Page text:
There were 1,564 households of which 34.4% had children under the age of 18 living with them, 45.1% were married couples living together, 14.7%...
Most people know that sunset is the time when the sun goes down. But did you know that the sun doesn't actually set? Instead, Earth rotates into darkness, giving us the illusion that the sun is setting. So what causes sunset?
Well, it's a combination of things. The Earth's atmosphere scatters sunlight in every direction, but blue and violet light are scattered more than other colors. This is why the sky is usually blue during the daytime. As the sun gets lower in the sky, the atmosphere becomes thicker and more dense.
This scattering of sunlight happens to a greater extent, and we see red and orange light more than blue and violet light. That's why sunset is usually a beautiful red or orange color. So next time you see sunset, remember that you're actually seeing Earth rotate into darkness!
Ashley is a city located in Pulaski County, Arkansas, United States. As of the 2010 census, the population was 3,381. It is the county seat of Pulaski County.
The city is located in the eastern part of the state, near the White River. Interstate 40 runs through the northern part of the city, with Exit 114 providing access to the eastern part of the city. Arkadelphia is to the southwest, and Duncan is to the west.
The city is located in the Eastern Arkansas Delta region and experiences a humid subtropical climate. According to the Köppen Climate Classification system, Ashley has a humid subtropical climate, abbreviated "Cfa" on climate maps.
The average temperature in Ashley is 66.4 degrees Fahrenheit. The high temperature record is 111.6 degrees Fahrenheit, set in 1892. The average low temperature is 37.7 degrees Fahrenheit. The record low temperature is −10.6 degrees Fahrenheit, set in 1994.
The wettest month is October with an average of 8.92 inches of rainfall. The driest month is June with an average of 0.92 inches of rainfall.
Ashley is located at . According to the United States Census Bureau, the city has a total area of 2.15 square miles, of which 2.08 square miles is land and 0.14 square mile is water.
The city boundaries are Interstate 40 to the north, the White River to the east, the Arkansas River to the south, and County Line Road (CR 227) to the west.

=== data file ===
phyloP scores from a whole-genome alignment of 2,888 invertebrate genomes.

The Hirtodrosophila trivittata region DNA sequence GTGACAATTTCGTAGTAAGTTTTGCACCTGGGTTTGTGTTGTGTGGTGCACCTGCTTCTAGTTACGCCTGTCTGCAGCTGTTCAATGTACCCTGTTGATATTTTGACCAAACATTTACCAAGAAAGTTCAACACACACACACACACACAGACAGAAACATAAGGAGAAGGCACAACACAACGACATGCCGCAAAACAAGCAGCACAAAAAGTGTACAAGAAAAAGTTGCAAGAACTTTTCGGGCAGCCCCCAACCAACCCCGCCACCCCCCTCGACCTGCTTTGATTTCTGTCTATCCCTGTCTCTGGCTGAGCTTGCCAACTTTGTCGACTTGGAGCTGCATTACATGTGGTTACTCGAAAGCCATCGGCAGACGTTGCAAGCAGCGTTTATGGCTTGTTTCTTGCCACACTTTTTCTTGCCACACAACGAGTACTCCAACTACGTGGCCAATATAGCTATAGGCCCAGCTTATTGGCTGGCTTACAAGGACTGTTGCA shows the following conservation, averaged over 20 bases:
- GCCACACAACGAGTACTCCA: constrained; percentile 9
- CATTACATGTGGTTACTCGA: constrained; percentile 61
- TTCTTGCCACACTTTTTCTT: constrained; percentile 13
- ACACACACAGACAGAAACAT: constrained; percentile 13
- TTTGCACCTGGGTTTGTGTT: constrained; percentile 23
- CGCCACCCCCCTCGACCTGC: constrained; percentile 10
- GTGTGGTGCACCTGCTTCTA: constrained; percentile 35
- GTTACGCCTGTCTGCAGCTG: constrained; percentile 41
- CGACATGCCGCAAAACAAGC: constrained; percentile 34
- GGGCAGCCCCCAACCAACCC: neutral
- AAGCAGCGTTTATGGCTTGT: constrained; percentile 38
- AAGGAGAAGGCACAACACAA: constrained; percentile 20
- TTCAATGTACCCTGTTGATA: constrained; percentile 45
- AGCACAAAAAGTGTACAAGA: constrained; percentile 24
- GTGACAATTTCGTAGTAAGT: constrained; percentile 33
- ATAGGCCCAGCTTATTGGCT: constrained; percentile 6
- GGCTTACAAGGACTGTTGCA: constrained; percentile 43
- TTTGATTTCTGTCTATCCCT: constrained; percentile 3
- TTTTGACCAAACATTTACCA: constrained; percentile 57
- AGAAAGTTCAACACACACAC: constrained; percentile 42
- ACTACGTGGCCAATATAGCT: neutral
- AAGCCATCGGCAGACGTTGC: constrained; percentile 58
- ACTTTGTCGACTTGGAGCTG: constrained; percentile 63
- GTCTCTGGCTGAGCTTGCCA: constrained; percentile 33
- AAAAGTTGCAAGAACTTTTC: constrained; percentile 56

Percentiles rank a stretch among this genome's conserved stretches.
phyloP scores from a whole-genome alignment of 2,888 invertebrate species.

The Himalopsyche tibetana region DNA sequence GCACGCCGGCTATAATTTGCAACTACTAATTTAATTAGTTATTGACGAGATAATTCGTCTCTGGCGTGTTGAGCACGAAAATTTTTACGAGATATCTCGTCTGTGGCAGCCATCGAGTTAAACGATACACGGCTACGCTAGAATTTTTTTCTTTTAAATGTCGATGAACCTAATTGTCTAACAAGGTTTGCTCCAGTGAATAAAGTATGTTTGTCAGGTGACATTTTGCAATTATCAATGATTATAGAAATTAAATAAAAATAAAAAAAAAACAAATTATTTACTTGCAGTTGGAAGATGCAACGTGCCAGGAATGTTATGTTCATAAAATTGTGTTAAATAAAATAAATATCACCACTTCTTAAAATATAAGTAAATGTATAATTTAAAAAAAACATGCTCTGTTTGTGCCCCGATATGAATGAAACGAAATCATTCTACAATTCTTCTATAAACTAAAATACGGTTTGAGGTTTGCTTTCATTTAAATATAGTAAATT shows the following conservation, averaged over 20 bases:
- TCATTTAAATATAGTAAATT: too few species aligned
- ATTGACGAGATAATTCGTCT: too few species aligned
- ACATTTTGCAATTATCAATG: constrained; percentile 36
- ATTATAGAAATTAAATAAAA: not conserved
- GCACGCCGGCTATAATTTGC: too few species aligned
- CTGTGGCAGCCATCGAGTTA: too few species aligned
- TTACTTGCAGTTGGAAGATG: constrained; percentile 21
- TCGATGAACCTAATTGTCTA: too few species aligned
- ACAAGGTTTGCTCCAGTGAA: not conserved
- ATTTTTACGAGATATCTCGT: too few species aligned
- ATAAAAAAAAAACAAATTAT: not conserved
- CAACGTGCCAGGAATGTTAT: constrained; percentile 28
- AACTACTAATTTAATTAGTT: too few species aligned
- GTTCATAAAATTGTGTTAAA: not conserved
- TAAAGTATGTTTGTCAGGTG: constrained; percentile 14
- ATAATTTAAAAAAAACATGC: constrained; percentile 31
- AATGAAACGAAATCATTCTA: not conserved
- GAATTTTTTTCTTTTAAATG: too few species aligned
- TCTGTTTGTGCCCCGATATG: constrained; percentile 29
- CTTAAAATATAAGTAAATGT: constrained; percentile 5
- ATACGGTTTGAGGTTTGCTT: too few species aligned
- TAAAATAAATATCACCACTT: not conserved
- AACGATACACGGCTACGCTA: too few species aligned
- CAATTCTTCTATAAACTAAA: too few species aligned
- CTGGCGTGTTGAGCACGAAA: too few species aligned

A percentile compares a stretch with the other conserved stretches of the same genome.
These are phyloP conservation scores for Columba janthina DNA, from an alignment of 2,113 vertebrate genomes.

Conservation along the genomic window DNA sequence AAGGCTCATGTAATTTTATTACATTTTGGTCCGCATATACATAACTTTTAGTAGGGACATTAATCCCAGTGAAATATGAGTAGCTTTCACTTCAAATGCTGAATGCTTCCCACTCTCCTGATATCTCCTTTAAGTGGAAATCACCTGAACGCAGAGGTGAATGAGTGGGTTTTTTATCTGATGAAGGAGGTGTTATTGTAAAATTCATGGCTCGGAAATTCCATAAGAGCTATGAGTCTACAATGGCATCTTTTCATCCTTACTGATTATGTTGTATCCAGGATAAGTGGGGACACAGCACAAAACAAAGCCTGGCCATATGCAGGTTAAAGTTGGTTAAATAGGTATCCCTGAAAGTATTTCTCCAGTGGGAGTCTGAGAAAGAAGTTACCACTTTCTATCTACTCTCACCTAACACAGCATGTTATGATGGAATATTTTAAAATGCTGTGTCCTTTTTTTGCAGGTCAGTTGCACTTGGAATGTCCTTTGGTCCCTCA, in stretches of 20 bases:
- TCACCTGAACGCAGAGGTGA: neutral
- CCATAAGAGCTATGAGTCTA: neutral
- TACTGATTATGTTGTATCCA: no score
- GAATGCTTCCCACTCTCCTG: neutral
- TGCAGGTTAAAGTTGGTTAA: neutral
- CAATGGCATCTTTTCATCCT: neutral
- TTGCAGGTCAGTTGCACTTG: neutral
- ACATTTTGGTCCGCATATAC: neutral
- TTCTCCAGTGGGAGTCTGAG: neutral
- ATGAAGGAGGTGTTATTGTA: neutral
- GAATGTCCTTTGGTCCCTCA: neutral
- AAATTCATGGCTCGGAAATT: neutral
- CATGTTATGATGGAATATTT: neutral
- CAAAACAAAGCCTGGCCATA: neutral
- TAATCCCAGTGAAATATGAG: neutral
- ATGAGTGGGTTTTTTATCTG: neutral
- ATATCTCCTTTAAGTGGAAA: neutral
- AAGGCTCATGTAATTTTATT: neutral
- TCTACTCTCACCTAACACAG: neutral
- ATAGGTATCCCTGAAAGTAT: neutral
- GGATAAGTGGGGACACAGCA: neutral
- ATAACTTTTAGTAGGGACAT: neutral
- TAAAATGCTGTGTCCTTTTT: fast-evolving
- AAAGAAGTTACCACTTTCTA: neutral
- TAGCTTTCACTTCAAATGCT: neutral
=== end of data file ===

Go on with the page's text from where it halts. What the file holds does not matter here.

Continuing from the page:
As of the census of 2010, there were 3,381 people, 1,564 households, and 988 families residing in the city. The population density was 585.3 people per square mile (223.2/km²). There were 1,724 housing units at an average density of 259.1 per square mile (100.2/km²). The racial makeup of the city was 79.5% White, 11.4% Black or African American, 0.8% Native American, 0.4% Asian, 0.2% from other races, and 2.2% from two or more races. Hispanic or Latino of any race were 0.9% of the population.
There were 1,564 households of which 34.4% had children under the age of 18 living with them, 45.1% were married couples living together, 14.7% had a female householder with no husband present, 5.1% had a male householder with no wife present, and 34.8% were non-families. 30.3% of all households were made up of individuals and 10.5% had someone living alone who was 65 years of age or older}
As the sun sets, the sky slowly grows dark. For many people, this is a time to relax and wind down for the day. But have you ever wondered exactly when it gets dark? The answer may surprise you.
Did you know that darkness actually begins long before the sun sets? As the sun gets lower in the sky, its light has to travel through more atmosphere. This filters out some of the blue light, making the sun look redder. At the same time, shadows get longer and darker. So by the time the sun finally dips below the horizon, darkness has already begun to fall.
Of course, not all places on Earth experience darkness at the same time. Near the equator, the sun sets and rises almost directly overhead. This means that there is less of a difference between daytime and nighttime. Closer to the poles, however, the sun stays low in the sky for much of the year. This leads to longer periods of darkness during wintertime.